Examples of beta-phase-tending triglyceride hardstocks which can be used in the practice of this invention are tristearin, tripalmitin, and symmetrical palmitodistearin. Other suitable triglyceride hardstocks having strong betaforming tendencies can be derived from substantially completely hydrogenated fats and oils such as lard, sunflower seed oil, saiflower seed oil, linseed oil, sesame seed oil, hazelnut oil, soybean oil, peanut oil, olive oil, and

corn oil. A preferred beta-phase-tending triglyceride hardstock component is substantially completely hydrogenated soybean oil having an iodine value of about 8.

The preferred non-beta-phase-tending hardstock component of the shortening is substantially completely bydrogenated rapeseed oil. This material tends to crystallize in the beta-prime phase. Unexpectedly, it has been found to give superior, air incorporation properties and air retention stability to icings without preventing transformation of shortening to beta-phase when used in com bina-tionwith beta-phase-tending hardstock in the above described shortening in the aforesaid proportions. Other non-beta-phase-tending hardstocks which can be used in the practice of this invention with substantially equivalent results aresubstantially completely hydrogenated cottonseed oil and substantially completely hydrogenated fats and oils having a high proportion of fatty acids containing 20 to 24 carbon atoms such as mustard seed oil,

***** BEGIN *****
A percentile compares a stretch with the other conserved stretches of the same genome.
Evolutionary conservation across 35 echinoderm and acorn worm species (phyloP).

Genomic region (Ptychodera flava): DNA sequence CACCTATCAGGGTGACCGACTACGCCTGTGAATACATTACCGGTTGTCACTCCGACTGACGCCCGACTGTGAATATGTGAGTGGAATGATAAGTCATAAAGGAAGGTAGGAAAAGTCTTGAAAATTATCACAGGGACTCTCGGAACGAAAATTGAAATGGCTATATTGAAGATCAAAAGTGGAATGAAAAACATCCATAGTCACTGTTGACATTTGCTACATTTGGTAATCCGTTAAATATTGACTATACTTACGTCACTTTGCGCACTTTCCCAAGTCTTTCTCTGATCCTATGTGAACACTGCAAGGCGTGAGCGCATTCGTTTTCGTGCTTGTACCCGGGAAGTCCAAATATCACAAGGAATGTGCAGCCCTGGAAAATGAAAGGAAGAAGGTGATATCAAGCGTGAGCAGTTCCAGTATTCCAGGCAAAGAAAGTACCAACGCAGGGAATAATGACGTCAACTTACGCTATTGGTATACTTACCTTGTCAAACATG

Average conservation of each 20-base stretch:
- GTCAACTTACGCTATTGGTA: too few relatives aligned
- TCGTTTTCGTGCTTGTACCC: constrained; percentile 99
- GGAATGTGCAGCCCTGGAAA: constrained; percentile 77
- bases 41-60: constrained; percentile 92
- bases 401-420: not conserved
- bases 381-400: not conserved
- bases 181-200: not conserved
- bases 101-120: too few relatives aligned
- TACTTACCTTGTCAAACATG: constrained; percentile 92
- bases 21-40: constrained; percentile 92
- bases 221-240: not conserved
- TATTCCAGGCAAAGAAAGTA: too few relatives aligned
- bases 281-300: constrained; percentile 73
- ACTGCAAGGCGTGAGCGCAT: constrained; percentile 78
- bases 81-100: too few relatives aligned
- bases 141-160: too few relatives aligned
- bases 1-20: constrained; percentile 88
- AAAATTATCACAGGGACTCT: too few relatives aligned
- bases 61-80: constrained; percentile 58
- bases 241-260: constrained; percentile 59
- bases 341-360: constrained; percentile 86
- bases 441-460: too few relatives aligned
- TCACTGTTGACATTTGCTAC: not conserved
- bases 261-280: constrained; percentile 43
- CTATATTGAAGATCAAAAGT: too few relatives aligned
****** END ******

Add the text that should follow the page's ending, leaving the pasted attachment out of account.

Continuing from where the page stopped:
The partially hydrogenated glyceride base stock and substantially completely hydrogenated triglyceride hardstock can be combined to form the plastic shortening of this invention by various means whereby the hardstock component is substantially in a beta-phase crystalline form of very small particle. size. One method of forming a beta-phase plastic shortening is described in U.S. Patent 2,801,177, granted to Edwin S. Lutton, July '30, 1957. This method can be used in the practice of this invention provided that the aforesaid proportions of base stock to hardstock and beta-phase-tending hardstock to non-betaphase-tending hardstock are met and a higher tempering temperature is used, i.e.-, on the order of about 110 F. to about 120 F. inorder to form a substantial interlacing of beta-phase crystalline particles of very small size.